UK banking was struck by one IT fail every day for most of 2018
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The UK banking sector was hit by IT outages on a daily basis in the last nine months of 2018, with 302 reported TITSUPs according to consumer group Which?.
Financial institutions have been required to report major operational or security incidents to the sectoral watchdog since April 2018, and Which? used this data to assess the frequency of failures.
It found that, between 1 April and 31 December 2018, there were 302 reports – equivalent to a mean of 1.1 incidents each day. Which? said that six of the major banks had suffered at least one incident apiece every two weeks.
The worst offender during that nine-month period was Barclays, which reported 41 major incidents. The rest of the top five slots were populated by Lloyds Bank, with 37; Halifax/Bank of Scotland, with 31; Natwest, with 26; and RBS with 21.
The surprise result will be IT meltdown bank TSB, which reported just 16 incidents during the final three-quarters despite its chaotic year.
However, Which? pointed out that the data doesn't show how long services were down for. It is also possible that subsequent outages while the bank tried to get services up and running would be classed as part of the same major incident.
Other institutions reporting relatively few incidents were Ulster bank (18), Santander (16), Cahoot (15) and HSBC/First Direct (13), Co-op (7), Smile (6) and Nationwide (5). Banks reporting just one incident included Monzo and Yorkshire Bank and Clydesdale.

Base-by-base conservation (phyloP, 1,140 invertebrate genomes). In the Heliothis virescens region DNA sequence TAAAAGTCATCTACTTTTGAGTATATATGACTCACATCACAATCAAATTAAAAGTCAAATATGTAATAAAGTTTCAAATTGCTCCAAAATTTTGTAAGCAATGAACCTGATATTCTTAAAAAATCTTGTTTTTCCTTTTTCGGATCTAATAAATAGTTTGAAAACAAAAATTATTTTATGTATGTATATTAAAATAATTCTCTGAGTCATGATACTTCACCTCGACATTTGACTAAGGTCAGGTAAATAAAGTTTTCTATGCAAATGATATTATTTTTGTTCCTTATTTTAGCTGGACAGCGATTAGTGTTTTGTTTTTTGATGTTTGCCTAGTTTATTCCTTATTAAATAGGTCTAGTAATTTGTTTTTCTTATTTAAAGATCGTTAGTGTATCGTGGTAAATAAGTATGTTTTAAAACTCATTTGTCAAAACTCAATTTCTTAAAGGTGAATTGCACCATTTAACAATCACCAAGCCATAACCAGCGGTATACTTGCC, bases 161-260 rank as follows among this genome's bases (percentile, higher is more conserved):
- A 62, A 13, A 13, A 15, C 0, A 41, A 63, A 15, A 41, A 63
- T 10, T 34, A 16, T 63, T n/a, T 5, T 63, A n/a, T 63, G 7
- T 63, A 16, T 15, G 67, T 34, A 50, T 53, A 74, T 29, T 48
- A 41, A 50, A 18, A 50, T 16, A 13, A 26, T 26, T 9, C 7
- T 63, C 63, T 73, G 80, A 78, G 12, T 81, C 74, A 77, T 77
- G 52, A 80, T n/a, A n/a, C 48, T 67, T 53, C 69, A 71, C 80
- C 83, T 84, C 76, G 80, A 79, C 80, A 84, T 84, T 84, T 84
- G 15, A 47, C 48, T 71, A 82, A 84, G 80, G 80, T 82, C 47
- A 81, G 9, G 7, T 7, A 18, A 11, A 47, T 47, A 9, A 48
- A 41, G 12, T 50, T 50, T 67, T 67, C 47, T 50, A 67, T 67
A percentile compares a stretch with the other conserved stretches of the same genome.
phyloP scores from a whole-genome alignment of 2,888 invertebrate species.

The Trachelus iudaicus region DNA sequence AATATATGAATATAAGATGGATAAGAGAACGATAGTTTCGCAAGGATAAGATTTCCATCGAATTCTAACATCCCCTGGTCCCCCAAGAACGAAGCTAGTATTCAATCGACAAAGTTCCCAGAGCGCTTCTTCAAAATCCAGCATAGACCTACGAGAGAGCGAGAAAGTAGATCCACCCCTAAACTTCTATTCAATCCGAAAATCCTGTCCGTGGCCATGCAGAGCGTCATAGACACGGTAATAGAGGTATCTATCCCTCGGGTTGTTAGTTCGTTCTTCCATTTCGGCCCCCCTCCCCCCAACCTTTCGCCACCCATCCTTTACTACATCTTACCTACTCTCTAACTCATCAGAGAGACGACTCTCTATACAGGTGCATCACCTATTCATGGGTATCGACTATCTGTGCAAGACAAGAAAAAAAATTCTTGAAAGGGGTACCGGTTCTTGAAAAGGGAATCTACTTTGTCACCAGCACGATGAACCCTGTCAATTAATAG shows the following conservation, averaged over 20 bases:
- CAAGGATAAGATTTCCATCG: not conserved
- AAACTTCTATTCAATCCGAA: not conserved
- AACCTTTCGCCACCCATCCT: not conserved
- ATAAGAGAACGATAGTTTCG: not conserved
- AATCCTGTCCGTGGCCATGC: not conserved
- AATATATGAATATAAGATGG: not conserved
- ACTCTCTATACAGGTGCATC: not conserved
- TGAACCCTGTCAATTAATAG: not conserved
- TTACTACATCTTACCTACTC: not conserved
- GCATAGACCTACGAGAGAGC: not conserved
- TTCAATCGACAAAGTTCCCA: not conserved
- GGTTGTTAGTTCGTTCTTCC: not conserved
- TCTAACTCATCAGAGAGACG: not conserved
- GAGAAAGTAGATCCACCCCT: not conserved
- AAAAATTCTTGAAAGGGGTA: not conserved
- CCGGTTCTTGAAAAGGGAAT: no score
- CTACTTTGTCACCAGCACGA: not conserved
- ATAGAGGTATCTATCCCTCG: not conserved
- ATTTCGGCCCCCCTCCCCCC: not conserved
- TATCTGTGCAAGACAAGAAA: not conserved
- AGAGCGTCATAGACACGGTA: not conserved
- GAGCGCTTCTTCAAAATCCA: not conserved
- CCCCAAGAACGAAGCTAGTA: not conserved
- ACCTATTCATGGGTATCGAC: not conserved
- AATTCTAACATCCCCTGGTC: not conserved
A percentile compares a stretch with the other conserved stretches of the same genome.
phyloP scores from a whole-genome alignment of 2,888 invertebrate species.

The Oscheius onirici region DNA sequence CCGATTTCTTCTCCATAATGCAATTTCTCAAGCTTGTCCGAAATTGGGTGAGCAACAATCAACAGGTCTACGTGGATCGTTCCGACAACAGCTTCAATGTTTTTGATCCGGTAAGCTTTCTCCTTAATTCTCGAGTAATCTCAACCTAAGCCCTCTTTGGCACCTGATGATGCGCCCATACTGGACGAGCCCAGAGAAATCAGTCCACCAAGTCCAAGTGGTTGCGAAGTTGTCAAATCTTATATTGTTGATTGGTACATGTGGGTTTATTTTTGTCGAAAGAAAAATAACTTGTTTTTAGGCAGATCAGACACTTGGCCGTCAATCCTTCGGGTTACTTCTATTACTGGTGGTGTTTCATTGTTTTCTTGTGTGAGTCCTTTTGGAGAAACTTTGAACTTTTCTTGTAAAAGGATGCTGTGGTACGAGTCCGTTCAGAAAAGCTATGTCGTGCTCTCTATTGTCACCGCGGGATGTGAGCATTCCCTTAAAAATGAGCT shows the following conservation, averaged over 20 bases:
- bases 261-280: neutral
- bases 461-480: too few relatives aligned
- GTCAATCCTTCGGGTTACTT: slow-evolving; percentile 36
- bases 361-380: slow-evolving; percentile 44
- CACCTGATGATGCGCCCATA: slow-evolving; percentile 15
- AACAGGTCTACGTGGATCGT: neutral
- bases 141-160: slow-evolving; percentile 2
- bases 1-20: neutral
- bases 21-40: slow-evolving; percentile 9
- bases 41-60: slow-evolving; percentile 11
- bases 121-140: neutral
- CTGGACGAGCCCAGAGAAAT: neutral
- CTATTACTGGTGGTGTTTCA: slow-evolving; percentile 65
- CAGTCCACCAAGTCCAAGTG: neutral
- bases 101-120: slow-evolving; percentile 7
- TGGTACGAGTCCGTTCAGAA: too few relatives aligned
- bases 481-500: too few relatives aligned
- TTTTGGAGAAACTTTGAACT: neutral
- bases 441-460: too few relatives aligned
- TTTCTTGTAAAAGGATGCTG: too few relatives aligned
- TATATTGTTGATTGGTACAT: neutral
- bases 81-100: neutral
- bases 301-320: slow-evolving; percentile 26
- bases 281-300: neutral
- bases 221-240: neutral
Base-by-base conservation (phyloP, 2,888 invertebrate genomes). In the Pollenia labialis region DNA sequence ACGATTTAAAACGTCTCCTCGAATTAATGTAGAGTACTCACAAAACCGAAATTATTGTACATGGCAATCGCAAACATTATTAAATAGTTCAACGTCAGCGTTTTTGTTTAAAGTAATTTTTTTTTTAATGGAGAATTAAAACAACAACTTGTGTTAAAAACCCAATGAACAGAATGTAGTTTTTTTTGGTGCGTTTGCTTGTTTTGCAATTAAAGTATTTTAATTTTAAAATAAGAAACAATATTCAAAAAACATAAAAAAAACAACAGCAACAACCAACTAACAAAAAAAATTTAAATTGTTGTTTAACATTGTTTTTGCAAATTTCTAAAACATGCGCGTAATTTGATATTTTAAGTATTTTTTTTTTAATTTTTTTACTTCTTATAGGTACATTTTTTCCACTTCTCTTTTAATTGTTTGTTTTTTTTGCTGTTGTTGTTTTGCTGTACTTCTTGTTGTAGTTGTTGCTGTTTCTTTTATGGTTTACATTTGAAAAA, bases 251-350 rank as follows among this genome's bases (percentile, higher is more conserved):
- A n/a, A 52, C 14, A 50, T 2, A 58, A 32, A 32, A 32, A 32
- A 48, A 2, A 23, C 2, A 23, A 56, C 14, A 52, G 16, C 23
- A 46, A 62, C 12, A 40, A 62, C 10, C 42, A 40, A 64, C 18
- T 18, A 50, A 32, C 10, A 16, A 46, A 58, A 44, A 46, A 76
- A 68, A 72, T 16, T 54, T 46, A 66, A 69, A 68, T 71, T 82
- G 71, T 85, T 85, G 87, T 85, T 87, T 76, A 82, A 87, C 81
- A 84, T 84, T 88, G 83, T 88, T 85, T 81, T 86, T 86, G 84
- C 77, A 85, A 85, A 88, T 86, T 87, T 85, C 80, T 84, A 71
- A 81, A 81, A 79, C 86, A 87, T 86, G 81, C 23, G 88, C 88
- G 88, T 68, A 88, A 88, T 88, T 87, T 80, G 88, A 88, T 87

Which? said that when taken together, payment services outages and banking IT failures are evidence that the UK has "a long way to go before it will be resilient enough to support a cashless society". On top of this is widespread closure of bank branches and ATMs.
"Our research shows that these major banking glitches, which can cause huge stress and inconvenience to those affected, are even more common than we feared," said Which? money editor Jenny Ross.
"This highlights why it is so important that a regulator is given responsibility to protect cash and other non-digital payments as a back-up when technology fails and to ensure no one is left behind as cashless payments grow in popularity."
The Which? assessment follows an Financial Conduct Authority survey, published in November last year, which looked at 300 large and small financial firms between September 2017 and October 2018. That found some 646 operational incidents, with 511 classed as technology and 119 as security.
At the time, the authority expressed concern that firms weren't addressing "obvious risks" and hadn't considered fundamental aspects of resilience.
The House of Commons Treasury Committee is carrying out two related inquiries: one into banks' IT crises and another off the back of the Access to Cash Review, which published its interim report in December. ®